Following Gross, we have continued to evaluate ADEA claims based on circumstantial evidence under the McDonnell Douglas framework. See Kragor, ––– F.3d at ––––, 2012 WL 6618360, at *2. This is not only consistent with our pre-Gross case law, but also it is entirely consistent with Gross, which expressly left open the question of whether this application is appropriate. Gross, 557 U.S. at 175 n. 2, 129 S.Ct. at 2349 n. 2 (“[T]he Court has not definitively decided whether the evidentiary framework of [McDonnell Douglas] utilized in Title VII cases is appropriate in the ADEA context.”). Gross held that it is improper to shift the burden of persuasion to the defendant in an age-discrimination case. Id. at 173, 129 S.Ct. at 2348 (“[W]e must first determine whether the burden of persuasion ever shifts to the party defending an alleged mixed-motives discrimination claim brought under the ADEA. We hold that it does not.” (footnote omitted)). But the McDonnell Douglas framework does not shift the burden of persuasion to the defendant; instead, once the employee establishes a prima facie case of discrimination, the burden of production is shifted to the employer to articulate a legitimate, non-discriminatory reason for the adverse employment action. See Tex. Dep't of Comm. Affairs v. Burdine, 450 U.S. 248, 254–55, 101 S.Ct. 1089, 1094–95, 67 L.Ed.2d 207 (1981). If the employer offers a legitimate, non-discriminatory reason, the employee is afforded an opportunity to show that the employer's stated reason is a pretext for discrimination. See id. at 256, 101 S.Ct. at 1095; see also Kragor, ––– F.3d at ––––, 2012 WL 6618360, at *2. Importantly, throughout this entire process, the ultimate burden of persuasion remains on the employee. See St. Mary's Honor Ctr. v. Hicks, 509 U.S. 502, 506–07, 113 S.Ct. 2742, 2747, 125 L.Ed.2d 407 (1993) (“It is important to note, however, that although the McDonnell–Douglas presumption shifts the burden of production to the defendant, ‘[t]he ultimate burden of persuading the trier of fact that the defendant intentionally discriminated against remains at all times with the plaintiff.’ ”) (citation omitted); see also Willis v. Conopco, Inc., 108 F.3d 282, 286 (11th Cir.1997).

Our continued application of the McDonnell Douglas framework in ADEA cases is also consistent with all of our sister circuits that have addressed the issue. See Fleishman v. Cont'l Cas. Co., 698 F.3d 598, 604 (7th Cir.2012) (citing Senske v. Sybase, 588 F.3d 501, 506–07 (7th Cir.2009)); Shelley v. Geren, 666 F.3d 599, 607 (9th Cir.2012); Gorzynski v. JetBlue Airways Corp., 596 F.3d 93, 106 (2d Cir.2010); Jackson v. Cal–Western Packaging Corp., 602 F.3d 374, 378 (5th Cir.2010); Jones v. Okla. City Pub. Sch., 617 F.3d 1273, 1278 (10th Cir.2010); Geiger v. Tower Auto., 579 F.3d 614, 622 (6th Cir.2009); Smith v. City of Allentown, 589 F.3d 684, 690–91 (3d Cir.2009); Velez v. Thermo King de Puerto Rico, Inc., 585 F.3d 441, 446–47 (1st Cir.2009); see also Gibson v. Am. Greetings Corp., 670 F.3d 844, 855 (8th Cir.2012) (continuing to apply McDonnell Douglas to ADEA cases without discussion of Gross), cert. denied, ––– U.S. ––––, 133 S.Ct. 313, 184 L.Ed.2d 154 (2012).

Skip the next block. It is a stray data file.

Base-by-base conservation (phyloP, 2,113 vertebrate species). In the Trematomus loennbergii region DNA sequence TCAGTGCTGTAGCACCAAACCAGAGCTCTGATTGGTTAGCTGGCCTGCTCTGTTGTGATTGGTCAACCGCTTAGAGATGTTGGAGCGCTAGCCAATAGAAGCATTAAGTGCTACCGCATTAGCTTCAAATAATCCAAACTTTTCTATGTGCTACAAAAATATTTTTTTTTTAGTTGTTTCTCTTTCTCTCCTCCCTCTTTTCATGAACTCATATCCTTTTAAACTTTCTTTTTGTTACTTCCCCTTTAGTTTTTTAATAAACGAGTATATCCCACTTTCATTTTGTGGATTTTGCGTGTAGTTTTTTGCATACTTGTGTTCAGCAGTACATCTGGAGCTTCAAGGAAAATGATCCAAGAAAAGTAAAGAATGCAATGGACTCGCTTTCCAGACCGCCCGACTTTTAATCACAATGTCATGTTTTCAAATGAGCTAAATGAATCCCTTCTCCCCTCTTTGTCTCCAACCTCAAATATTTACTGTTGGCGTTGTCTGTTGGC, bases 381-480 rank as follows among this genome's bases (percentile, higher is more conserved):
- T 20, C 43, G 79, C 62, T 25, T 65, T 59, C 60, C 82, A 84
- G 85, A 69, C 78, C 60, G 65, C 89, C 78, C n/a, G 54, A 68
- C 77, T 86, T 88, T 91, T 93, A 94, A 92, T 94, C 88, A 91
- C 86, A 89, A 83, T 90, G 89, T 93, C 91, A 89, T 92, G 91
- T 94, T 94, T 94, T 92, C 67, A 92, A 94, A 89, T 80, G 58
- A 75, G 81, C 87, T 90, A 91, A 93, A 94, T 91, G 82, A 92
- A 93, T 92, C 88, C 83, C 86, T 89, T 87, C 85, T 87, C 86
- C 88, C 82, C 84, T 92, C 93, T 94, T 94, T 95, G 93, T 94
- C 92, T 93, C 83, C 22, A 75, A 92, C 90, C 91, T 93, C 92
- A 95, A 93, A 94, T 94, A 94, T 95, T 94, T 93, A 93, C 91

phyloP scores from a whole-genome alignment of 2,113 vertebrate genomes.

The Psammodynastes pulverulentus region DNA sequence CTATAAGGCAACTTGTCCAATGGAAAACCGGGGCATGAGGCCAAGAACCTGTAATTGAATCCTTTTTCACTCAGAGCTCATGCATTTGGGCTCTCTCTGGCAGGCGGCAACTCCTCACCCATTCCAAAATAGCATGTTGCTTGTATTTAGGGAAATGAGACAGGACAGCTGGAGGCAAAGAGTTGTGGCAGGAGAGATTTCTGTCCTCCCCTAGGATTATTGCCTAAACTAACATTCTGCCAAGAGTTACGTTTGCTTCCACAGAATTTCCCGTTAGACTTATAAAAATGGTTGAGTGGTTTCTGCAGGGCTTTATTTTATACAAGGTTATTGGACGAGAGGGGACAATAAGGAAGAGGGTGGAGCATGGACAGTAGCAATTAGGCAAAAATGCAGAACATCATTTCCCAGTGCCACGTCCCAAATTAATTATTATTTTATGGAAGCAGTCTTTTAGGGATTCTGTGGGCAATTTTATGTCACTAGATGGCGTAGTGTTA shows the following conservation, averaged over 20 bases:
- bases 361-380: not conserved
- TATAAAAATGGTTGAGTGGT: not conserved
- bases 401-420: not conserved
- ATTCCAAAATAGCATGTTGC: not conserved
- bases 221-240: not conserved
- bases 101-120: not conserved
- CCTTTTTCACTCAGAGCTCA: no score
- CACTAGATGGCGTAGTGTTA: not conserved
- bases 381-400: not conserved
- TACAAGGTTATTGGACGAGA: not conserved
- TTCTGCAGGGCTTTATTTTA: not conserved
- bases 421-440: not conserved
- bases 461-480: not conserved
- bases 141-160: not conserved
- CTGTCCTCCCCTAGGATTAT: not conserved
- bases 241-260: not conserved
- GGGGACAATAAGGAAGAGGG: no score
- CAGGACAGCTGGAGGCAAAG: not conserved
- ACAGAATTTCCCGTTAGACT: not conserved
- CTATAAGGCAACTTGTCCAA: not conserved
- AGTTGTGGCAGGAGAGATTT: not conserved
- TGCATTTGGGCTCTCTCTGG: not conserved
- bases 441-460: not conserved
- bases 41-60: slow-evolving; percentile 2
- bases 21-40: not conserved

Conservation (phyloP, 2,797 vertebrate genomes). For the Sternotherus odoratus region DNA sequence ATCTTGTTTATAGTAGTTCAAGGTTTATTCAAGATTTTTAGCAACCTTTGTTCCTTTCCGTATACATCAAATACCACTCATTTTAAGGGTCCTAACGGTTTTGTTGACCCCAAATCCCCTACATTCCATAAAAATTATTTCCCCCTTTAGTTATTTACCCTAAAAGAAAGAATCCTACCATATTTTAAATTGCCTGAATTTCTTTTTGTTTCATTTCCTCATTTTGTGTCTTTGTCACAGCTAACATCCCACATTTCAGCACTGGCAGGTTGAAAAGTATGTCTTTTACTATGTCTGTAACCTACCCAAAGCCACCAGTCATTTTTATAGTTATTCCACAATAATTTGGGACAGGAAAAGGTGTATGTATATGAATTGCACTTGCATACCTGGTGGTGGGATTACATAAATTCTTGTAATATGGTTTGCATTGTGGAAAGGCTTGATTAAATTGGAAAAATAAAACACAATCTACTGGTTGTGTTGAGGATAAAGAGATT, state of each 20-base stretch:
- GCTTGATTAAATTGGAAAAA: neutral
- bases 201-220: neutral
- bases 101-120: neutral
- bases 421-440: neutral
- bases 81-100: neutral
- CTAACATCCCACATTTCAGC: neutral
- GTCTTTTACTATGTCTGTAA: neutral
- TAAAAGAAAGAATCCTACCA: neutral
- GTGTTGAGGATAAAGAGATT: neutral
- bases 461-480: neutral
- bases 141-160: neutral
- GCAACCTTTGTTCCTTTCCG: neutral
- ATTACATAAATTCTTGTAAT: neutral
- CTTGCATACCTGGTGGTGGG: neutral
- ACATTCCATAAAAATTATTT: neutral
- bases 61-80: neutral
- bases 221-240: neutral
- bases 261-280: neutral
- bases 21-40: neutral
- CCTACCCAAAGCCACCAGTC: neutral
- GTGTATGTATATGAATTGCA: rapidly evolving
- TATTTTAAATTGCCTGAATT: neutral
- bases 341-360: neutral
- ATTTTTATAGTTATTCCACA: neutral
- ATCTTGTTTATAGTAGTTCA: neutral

Although our Kragor decision and our holding today reaffirm the use of the McDonnell Douglas framework in ADEA cases, this framework is not the sine qua non for a plaintiff to survive summary judgment in a discrimination case. See Smith v. Lockheed Martin Corp., 644 F.3d 1321, 1328 (11th Cir.2011). Instead, “the plaintiff will always survive summary judgment if he presents circumstantial evidence that creates a triable issue concerning the employer's discriminatory intent.” Id. A triable issue of fact exists “if the record, viewed in a light most favorable to the plaintiff, presents a convincing mosaic of circumstantial evidence that would allow a jury to infer intentional discrimination by the decisionmaker.” Id. (footnote omitted) (internal quotation marks omitted).


This case involves circumstantial evidence of discrimination,4 and we elect to apply the McDonnell Douglas framework to Sims' claims. The record in this case is clear that Perkins was the decision-maker. Sims makes two arguments on appeal. First, he argues that Perkins himself was biased. Second, he argues that Davis was biased and that Perkins acted as a mere cat's paw for Davis's discriminatory animus.


Sims first argues that a reasonable jury could find that Perkins himself was biased and that his age discrimination was the “but-for” factor in Perkins' decision to lay off Sims. We disagree.

Assuming arguendo, as the district court did, that Sims has established a prima facie case of age discrimination in an RIF claim, Sims cannot sustain his burden of proving that Perkins' age discrimination was the “but-for” cause of his inclusion in the RIF. MVM clearly articulates legitimate, non-discriminatory reasons for Sims' inclusion in the RIF—namely, that budget constraints forced it to eliminate two supervisor positions. See, e.g., Coutu v. Martin Cnty. Bd. of Cnty. Comm'rs, 47 F.3d 1068, 1073 (11th Cir.1995) (holding that an RIF based on budgetary constraints was a legitimate, non-discriminatory reason for termination).